Although the examples they gave were not very good1 it is of course true that researchers sometimes need to deviate from an analysis plan. Deviating from an analysis plan is not p-hacking. But when people talk about preregistration, we often see overregularization: “Preregistration requires specifying your analysis plan to prevent inflation of the Type 1 error rate, so deviating from a preregistration is not allowed.” The whole point of preregistration is to transparently allow other researchers to evaluate the severity of a test, both when you stick to the preregistered statistical analysis plan, as when you deviate from it. Some researchers have sufficient experience with the research they do that they can preregister an analysis that does not require any deviations2, and then readers can see that the Type 1 error rate for the study is at the level specified before data collection. Other researchers will need to deviate from their analysis plan because they encounter unexpected data. Some deviations reduce the severity of the test by inflating the Type 1 error rate. But other deviations actually get you closer to the truth. We can not know which is which. A reader needs to form their own judgment about this.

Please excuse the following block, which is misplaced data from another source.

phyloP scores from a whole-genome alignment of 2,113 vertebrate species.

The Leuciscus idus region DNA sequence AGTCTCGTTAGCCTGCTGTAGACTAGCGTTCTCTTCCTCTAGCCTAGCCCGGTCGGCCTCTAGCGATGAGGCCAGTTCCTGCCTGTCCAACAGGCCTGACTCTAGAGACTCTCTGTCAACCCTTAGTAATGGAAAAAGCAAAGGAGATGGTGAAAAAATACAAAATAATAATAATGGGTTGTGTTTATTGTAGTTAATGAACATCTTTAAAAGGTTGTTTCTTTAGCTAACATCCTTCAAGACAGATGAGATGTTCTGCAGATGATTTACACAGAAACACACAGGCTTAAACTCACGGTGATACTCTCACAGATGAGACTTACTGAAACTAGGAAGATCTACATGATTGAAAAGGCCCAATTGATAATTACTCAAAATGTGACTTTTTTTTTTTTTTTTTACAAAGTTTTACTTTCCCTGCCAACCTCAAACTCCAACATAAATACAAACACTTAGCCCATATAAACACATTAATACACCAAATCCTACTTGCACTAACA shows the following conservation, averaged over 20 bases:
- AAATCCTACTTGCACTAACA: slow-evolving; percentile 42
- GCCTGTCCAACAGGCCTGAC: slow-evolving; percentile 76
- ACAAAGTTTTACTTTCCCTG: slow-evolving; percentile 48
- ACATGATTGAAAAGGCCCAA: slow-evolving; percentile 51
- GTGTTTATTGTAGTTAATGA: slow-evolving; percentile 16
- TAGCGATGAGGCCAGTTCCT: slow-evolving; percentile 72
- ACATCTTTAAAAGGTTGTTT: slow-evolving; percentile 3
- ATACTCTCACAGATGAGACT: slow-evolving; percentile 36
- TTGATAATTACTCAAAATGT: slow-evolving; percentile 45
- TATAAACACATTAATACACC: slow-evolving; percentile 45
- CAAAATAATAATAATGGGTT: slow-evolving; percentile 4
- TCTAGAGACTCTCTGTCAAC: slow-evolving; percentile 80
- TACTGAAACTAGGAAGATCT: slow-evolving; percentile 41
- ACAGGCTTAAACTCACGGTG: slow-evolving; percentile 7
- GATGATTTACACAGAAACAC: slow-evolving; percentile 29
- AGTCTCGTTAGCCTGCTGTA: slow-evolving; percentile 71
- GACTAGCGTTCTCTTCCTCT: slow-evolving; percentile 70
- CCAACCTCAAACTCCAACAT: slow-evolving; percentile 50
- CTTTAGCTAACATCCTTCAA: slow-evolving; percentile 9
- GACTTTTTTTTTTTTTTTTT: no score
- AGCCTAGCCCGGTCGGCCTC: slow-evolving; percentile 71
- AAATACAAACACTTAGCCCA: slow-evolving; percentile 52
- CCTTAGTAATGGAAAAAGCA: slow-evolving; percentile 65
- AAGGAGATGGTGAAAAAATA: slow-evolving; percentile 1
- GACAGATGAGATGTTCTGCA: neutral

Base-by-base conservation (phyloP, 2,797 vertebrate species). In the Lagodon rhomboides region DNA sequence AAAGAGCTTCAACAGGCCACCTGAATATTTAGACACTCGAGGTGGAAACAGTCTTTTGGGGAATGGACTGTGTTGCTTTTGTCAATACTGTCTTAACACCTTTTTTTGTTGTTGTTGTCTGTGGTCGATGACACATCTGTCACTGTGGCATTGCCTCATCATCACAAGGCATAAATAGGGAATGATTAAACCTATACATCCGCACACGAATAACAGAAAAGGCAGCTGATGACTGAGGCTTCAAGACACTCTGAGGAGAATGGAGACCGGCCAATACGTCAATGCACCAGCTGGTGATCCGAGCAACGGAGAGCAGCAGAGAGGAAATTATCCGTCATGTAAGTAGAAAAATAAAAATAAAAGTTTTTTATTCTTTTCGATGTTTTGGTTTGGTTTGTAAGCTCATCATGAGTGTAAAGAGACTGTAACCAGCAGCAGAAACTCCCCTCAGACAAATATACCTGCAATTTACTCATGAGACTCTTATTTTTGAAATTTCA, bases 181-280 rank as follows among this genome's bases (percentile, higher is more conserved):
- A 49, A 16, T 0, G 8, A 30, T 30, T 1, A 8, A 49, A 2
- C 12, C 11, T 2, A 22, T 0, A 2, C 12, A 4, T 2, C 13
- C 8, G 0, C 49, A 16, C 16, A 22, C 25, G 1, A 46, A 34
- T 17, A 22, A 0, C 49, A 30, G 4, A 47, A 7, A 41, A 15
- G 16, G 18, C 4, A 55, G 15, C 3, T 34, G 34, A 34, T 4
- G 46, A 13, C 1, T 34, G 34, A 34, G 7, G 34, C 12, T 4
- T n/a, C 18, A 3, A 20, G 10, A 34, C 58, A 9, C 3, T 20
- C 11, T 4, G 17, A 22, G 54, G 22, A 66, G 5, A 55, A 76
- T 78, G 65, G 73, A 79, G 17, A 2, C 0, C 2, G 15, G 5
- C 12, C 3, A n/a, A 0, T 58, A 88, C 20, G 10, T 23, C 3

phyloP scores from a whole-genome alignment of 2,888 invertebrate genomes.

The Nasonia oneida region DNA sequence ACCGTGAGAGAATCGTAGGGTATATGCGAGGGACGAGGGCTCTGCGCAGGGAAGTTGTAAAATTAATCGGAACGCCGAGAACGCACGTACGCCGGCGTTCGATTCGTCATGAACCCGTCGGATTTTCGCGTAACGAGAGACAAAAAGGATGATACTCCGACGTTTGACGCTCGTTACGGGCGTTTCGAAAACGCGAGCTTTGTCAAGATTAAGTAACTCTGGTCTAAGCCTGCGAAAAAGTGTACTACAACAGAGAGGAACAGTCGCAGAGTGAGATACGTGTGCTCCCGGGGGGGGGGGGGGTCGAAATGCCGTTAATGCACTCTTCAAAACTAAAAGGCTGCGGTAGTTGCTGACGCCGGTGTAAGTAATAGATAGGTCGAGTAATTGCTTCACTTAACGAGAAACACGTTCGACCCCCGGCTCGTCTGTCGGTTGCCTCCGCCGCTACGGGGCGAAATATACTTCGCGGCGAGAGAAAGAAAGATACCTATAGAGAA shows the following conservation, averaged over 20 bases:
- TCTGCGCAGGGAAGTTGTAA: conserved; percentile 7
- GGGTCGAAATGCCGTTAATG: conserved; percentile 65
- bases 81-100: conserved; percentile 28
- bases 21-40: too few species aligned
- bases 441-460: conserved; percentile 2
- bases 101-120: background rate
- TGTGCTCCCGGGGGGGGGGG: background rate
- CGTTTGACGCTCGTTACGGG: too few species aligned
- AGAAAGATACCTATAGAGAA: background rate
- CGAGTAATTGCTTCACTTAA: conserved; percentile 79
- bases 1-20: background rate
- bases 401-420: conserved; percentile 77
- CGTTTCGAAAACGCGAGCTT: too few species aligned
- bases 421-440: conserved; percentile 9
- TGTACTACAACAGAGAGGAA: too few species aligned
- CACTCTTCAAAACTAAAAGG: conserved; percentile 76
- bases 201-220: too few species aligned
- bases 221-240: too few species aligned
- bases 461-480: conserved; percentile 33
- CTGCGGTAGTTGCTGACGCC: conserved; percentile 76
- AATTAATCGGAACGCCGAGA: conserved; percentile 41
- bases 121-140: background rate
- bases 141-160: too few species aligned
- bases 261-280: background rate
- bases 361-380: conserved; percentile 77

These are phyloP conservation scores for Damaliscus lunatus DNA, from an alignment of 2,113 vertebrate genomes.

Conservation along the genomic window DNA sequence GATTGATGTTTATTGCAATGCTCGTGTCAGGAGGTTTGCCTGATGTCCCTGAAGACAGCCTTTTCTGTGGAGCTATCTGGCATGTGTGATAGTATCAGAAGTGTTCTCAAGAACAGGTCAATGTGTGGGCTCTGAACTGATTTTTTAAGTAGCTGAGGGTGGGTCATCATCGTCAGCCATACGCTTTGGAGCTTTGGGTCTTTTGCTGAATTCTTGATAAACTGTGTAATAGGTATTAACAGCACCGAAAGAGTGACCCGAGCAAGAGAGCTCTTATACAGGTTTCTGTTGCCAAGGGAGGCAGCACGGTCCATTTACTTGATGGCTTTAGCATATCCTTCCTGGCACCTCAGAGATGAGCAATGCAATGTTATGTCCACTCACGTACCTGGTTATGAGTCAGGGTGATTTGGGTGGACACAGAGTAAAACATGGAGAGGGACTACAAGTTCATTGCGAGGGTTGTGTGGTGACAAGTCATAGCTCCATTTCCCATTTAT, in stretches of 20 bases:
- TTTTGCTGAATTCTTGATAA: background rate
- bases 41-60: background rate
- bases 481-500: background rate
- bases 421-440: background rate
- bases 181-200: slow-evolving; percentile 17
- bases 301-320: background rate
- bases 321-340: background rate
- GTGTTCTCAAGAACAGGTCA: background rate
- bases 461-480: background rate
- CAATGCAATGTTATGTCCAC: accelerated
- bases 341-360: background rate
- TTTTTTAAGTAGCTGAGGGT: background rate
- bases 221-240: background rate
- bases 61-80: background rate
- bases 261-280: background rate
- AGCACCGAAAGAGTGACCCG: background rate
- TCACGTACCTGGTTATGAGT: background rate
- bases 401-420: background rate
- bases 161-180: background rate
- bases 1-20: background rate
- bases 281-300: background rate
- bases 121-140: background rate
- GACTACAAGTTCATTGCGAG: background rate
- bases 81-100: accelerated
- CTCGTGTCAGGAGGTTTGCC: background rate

A final example of overregularization comes from a person who discussed a new study that they were preregistering with a junior colleague. They mentioned the possibility of including a covariate in an analysis but thought that was too exploratory to be included in the preregistration. The junior colleague remarked: “But now that we have thought about the analysis, we need to preregister it”. Again, we see an example of overregularization. If you want to control the Type 1 error rate in a test, preregister it, and follow the preregistered statistical analysis plan. But researchers can, and should, explore data to generate hypotheses about things that are going on in their data. You can preregister these, but you do not have to. Not exploring data could even be seen as research waste, as you are missing out on the opportunity to generate hypotheses that are informed by data. A case can be made that researchers should regularly include variables to explore (e.g., measures that are of general interest to peers in their field), as long as these do not interfere with the primary hypothesis test (and as long as these explorations are presented as such).